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Athlete Advisory Council

The Obligations of NGB Board Members

Over the last several

months, I have had the privi- lege of collaborating with a joint working group com- posed of members of the United States Olympic Com- mittee Athletes’ Advisory Council and the National Governing Bodies’ Council (NGBC), United States Olym- pic Committee staff, and governance consultant Kae Rader. This working group drafted guidelines for board members of National Gov- erning Bodies (NGB), such as USA Shooting. The goal of the working group was to formulate best practices for board members with an eye towards improving the per- formance of NGB boards. The guidelines contain rec- ommendations regarding the obligations of NGB board members and a framework under which NGBs can ad- dress situations where a board member might not be meeting those obligations. Athlete representatives

are a critical part of any NGB board of directors, in part because the Ted Stevens Olympic and Amateur Sports Act requires that at least 20 percent of an NGB’s board be comprised of athletes who are actively competing in their sport or who have represented the United States in an international amateur athletic competi- tion within the preceding 10 years. To that end, several

Current USAS Board Athlete Representatives: (clockwise, from top left) Mary Weeks, Jason Turner, Janet Raab and Josh Richmond.

of the guidelines developed by the working group dealt specifi cally with athletes and their concerns with serv- ing on those boards. For example, NGBs are encour- aged to cover travel costs for athletes to attend board meetings—a practice USA Shooting follows. Many ath- letes simply do not have the fi nancial resources to fund travel costs to board meet- ings, and having the NGB pay those costs for the ath- letes helps to ensure athlete participation. Likewise, in a situation where an athlete board member must be re- moved from a board, the guidelines recommend that the athlete be replaced ex- peditiously so that the NGB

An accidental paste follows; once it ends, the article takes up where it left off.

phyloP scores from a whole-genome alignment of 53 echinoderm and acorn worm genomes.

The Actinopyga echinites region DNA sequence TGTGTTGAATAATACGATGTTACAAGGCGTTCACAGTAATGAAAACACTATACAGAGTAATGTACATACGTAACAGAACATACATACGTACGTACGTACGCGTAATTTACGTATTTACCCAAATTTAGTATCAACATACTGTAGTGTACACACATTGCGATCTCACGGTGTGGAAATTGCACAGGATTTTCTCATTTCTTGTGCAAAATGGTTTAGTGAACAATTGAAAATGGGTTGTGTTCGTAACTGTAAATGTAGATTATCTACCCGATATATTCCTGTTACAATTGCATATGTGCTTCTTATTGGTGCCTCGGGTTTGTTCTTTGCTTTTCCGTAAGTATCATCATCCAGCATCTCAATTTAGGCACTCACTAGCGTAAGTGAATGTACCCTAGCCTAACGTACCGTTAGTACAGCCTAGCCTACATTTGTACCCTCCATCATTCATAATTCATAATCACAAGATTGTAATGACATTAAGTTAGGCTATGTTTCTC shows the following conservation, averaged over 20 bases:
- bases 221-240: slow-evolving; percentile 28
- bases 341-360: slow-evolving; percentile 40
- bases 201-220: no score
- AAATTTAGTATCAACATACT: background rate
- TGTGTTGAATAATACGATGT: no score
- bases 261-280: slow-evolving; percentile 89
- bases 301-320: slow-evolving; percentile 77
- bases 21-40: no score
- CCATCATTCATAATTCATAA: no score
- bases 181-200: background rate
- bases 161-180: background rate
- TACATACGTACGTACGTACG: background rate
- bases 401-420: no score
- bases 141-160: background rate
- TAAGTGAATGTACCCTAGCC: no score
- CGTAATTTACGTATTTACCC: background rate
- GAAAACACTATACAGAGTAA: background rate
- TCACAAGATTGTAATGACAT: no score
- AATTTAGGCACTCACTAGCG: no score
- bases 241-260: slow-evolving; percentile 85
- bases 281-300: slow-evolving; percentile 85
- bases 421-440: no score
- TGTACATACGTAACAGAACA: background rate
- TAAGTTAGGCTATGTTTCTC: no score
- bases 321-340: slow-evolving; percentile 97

maintains 20 percent ath- lete representation on its board at all times. The working group also recognized that board mem- bers may occasionally have viewpoints that differ from those shared by the major- ity. I think this may be par- ticularly true for athletes, who represent a constitu- ent group that often has a different perspective than a typical non-profi t board member. The guidelines are clear that no board mem- ber—including any athlete board member—shall be removed from a board or suffer any adverse conse- quence due to expressing these differing viewpoints during board debate or in

board meetings. The guide- lines also endorse a number of procedural protections for board members who might be subject to removal from a board. For example, any board member subject to a removal vote must be given written notice specifying the grounds for proposed removal in advance of the meeting where the vote will occur, and the board mem- ber must also be given an opportunity to be heard on the issue. Removal of any board member would also require a two-thirds vote of the entire board rather than a simple majority. These guidelines have

gained widespread sup- port—they were approved by the NGBC at their October 2014 meeting and were also approved by the AAC at our January 2015 meeting. The United States Olympic Com- mittee Board of Directors has also passed a resolution endorsing the guidelines, and a number of individual NGBs have also adopted or implemented the guidelines in some manner. If you are interested in

looking at the guidelines, a copy can be found at the following link: http:// Learn more about your

Athlete Representatives on the USA Shooting Board of Directors here: http://bit. ly/1O5WOOU.

May 2015 | USA Shooting News 9

By Mary Weeks AAC Representative

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